Environment SA News

Watch out for snakes

Warmer spring days sees South Australia’s snakes slither out from their winter sleep, signalling the start of snake breeding season. The Department for Environment and Water is advising everyone to be increasingly aware in both regional and urban areas.

Watch out for snakes
Ecologists are warning that snakes are becoming more active

With increasing sunshine, snakes have already started to come out of brumation (a hibernation-like state), looking for a meal and to breed.

Department for Environment and Water’s Principal Ecologist of Wildlife Management, Dr Karl Hillyard, said there are snakes all over South Australia, including metropolitan Adelaide.

“Eastern brown snakes are found everywhere, but each region has its local specialty,” Dr Hillyard said.

“Adelaide Hills has the red-bellied black snake, the River Murray and South East has the tiger snake, Eyre and Yorke peninsulas, especially near the coast, are known places for death adders, with Kangaroo Island having copperheads and mulga snakes up north.

“Just because you’ve never seen a snake on your property doesn’t mean they aren’t there, so you should always be careful about putting your hands or feet into spots you can’t see, like long grass or that pile of junk behind the shed and remember most of our snakes are venomous to some degree.”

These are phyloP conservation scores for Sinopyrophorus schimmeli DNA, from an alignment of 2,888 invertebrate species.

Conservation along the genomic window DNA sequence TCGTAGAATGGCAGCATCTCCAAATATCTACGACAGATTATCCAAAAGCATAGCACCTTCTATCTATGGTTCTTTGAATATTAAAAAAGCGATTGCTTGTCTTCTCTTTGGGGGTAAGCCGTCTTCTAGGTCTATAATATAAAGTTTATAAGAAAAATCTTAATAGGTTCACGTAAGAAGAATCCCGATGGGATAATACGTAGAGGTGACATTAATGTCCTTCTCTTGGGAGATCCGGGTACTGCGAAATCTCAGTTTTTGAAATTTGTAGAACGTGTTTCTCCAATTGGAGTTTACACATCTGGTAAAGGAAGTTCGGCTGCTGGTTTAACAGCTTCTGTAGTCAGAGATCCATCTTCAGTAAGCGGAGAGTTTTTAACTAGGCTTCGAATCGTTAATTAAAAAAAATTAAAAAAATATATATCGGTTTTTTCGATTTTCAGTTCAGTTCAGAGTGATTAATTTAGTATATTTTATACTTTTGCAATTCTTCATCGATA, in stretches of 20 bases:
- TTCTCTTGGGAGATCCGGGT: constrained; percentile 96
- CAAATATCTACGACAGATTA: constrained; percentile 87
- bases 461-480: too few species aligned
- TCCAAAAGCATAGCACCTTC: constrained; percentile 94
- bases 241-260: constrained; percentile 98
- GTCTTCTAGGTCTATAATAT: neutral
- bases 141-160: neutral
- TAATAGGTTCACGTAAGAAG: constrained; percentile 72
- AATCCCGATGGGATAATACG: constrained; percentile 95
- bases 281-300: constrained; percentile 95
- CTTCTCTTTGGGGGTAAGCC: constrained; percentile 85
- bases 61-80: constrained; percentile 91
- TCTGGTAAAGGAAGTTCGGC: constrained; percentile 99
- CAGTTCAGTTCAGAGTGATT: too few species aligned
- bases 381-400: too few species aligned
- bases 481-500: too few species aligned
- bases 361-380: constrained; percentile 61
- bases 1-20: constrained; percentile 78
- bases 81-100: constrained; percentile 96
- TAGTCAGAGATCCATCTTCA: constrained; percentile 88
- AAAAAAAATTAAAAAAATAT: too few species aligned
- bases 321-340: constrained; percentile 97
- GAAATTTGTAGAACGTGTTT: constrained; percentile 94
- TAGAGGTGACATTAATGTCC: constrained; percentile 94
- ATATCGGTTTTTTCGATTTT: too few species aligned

You can avoid snakes on your property by keeping your yard clear of long grass and removing rubbish so snakes have nowhere to hide.

Dr Hillyard said snakes are generally shy and will not attack unless provoked, so if you spot one it’s best to leave them be.

Snakes are protected native animals, and they have an important part to play in the ecosystem, especially in helping to control rats and mice.

Here’s what to do if you see a snake:

  • Keep well away.
  • Don’t try to catch or kill it yourself. This is when most bites happen.
  • If you see a snake inside, watch where it goes, keep children and pets away, then call a licensed snake catcher to remove it.
  • If the snake is outside and heading towards bushland or a field, leave it alone. Most snakes are not aggressive and won’t chase you.
  • If a person is bitten, call 000. Wrap a pressure bandage tightly over the area of the bite, then use a second bandage and splints to immobilise the limb. Keep the person calm and still until you can get medical help.

For more information on how to maintain your property to reduce the likelihood of snakes, visit the DEW website.